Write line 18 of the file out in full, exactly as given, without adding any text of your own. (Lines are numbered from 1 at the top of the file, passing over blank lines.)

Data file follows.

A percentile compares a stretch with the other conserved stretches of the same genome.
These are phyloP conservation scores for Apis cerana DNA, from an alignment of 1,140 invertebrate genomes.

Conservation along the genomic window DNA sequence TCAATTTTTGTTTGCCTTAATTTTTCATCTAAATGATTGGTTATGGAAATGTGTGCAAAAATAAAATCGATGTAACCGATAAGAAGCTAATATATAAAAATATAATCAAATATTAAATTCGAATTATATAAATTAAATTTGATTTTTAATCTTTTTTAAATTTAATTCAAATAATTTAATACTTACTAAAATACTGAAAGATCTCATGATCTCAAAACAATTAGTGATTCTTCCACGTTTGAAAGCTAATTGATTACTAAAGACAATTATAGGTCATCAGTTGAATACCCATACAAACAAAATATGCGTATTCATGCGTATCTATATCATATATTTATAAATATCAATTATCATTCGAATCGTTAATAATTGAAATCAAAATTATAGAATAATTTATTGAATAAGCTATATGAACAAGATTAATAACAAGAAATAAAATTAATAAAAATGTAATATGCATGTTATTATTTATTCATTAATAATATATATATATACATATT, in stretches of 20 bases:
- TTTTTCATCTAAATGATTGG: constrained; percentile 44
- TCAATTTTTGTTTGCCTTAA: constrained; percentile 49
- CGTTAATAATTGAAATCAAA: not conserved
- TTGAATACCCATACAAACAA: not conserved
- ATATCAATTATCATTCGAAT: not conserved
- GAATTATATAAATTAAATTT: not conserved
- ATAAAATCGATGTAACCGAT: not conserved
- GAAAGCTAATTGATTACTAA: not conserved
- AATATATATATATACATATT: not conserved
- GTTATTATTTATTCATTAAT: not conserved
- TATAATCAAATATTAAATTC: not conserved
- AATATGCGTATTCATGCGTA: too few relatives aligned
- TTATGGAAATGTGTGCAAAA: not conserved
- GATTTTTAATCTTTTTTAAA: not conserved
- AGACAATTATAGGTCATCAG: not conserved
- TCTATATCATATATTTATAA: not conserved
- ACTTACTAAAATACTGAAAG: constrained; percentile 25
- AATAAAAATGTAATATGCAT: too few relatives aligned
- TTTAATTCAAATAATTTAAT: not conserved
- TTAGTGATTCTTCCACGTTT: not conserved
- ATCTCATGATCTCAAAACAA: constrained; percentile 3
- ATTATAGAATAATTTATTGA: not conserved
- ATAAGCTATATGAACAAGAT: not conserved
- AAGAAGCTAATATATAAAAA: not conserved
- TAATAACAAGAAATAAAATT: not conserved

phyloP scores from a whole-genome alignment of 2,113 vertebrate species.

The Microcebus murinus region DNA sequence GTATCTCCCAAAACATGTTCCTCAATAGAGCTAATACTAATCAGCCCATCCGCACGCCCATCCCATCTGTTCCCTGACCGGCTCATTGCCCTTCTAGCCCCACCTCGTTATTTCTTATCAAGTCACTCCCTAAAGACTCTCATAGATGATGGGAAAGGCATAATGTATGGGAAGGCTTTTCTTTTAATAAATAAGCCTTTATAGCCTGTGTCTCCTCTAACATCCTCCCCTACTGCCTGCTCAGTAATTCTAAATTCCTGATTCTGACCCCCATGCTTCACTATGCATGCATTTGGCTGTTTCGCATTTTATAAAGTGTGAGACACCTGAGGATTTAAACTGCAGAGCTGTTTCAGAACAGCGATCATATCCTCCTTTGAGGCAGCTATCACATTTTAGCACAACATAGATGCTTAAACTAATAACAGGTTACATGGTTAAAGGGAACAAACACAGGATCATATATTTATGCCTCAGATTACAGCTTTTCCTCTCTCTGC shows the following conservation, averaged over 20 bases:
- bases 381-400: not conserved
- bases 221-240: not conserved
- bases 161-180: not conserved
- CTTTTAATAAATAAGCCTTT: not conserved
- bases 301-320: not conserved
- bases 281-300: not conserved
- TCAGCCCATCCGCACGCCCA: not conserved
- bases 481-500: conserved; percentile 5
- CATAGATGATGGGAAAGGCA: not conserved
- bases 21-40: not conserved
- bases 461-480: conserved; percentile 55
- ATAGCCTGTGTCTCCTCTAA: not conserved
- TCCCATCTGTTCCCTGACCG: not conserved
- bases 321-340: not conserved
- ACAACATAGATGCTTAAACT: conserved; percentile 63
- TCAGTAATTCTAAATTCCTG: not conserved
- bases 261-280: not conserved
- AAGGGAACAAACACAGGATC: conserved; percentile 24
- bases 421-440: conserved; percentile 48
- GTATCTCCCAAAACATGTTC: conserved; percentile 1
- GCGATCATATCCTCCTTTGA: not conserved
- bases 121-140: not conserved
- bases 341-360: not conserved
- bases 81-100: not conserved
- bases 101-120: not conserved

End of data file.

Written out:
- AGACAATTATAGGTCATCAG: not conserved